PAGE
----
When Eliza Doolittle in the musical version of Bernard Shaw's play, Pygmalion, first appears on screen after her altercation with Professor Higgings she is singing 'All I want is a room somewhere'. What she wants, it seems, is a place of her own, where she can sit down after a day's work without having her earnings taken from her, or without being shoved out of the way by parent, step-parent, or sibling – and where she can eat chocolate. But the smiling face of Audrey Hepburn, together with the Technicolor quality of the film suggests that she wants something more: a home with a family of a her own, a home where she is no longer poor, and no longer has to go out to the streets to work, but can be a proper, respectable woman.
At the end of the play, she has achieved some of this: she has a home and a flower shop with a husband she has chosen for herself. However, she has disappointed her maker, Professor Higgins, who would have liked to keep her to himself, offering her his home to share (why doesn't she just move her husband into her room on Walpole street, as she would a piece of furniture?), or indeed her writer, Shaw, who suggests, by telling us how both her marriage and her business turn out to be unprofitable, her choice was a mistake, not ambitious enough – she has failed to achieve independence, to fly away, and insofar as Higgins was the one charged with bringing her to life, it is also his failure. Eliza has settled down, and she has settled down, after all the promise of her transformation, for very little – she lacks enthusiasm about her husband and her job, and is perhaps more concerned still with the lives of Prof Higgins and the Colonel than with her own. On the other hand, she has successfully escaped from the (tyrannical) meddling hands of her father and Prof Higgins, and that was perhaps the best chance for independence she had, figuring out that it was harder to interfere with a married woman than with a single one. Having her own home, away from Walpole place, meant that she had a chance at becoming her own person, even if she had fewer tools at her disposal for self-development.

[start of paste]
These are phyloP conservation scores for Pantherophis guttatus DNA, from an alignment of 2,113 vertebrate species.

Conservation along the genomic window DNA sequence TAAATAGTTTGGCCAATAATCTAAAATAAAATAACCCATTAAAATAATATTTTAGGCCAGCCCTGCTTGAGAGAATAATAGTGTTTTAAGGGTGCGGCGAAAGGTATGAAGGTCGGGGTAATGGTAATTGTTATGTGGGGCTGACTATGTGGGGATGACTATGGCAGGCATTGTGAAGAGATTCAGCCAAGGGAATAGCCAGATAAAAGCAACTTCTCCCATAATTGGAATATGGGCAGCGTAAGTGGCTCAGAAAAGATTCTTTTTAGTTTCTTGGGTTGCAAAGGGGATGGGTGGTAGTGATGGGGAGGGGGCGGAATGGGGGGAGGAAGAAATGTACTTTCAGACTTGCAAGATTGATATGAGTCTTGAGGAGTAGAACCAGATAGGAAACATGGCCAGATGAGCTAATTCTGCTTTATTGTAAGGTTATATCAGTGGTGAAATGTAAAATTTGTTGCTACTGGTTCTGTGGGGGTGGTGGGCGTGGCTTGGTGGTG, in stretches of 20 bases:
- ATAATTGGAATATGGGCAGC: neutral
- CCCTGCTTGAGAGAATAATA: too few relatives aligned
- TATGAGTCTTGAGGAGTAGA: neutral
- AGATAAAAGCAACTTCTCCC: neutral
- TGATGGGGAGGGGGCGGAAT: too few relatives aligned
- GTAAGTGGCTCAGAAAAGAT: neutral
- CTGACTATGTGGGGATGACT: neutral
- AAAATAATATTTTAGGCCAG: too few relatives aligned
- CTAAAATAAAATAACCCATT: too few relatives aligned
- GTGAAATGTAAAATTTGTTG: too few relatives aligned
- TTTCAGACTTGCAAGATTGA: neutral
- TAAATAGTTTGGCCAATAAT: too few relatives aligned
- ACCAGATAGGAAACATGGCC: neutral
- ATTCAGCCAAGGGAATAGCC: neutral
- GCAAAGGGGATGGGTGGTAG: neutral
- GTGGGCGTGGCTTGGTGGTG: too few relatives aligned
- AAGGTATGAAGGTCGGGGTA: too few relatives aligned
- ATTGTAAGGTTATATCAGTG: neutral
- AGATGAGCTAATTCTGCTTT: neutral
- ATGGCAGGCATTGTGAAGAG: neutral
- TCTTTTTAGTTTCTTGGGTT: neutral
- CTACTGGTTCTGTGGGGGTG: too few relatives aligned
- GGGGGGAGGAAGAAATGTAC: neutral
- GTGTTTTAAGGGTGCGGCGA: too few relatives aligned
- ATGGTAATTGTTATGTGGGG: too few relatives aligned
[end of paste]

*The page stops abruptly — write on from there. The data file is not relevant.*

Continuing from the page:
Where, in the coming to life of a character, the reaching for independence, should the getting of a home figure? And why should it figure at all – can one not break away from interference without settling (as indeed, Eliza's sister in law, Clara, ends up doing)? Can one not be a fully developed human being without having a home?
The question is fraught, not just because of the enormous power the idea of the home has on us, but because depending on our answer, we may exclude ways of flourishing that do not fall within the 'domestic norm', or at the very least, marginalize them, because we think that domesticity is the key to human growth and flourishing. And this is what I'm going to be working on, so watch this space!
This is where I blog about my new book project (under contract with OUP): a history of the philosophy of the home and domesticity, from the perspective of women philosophers.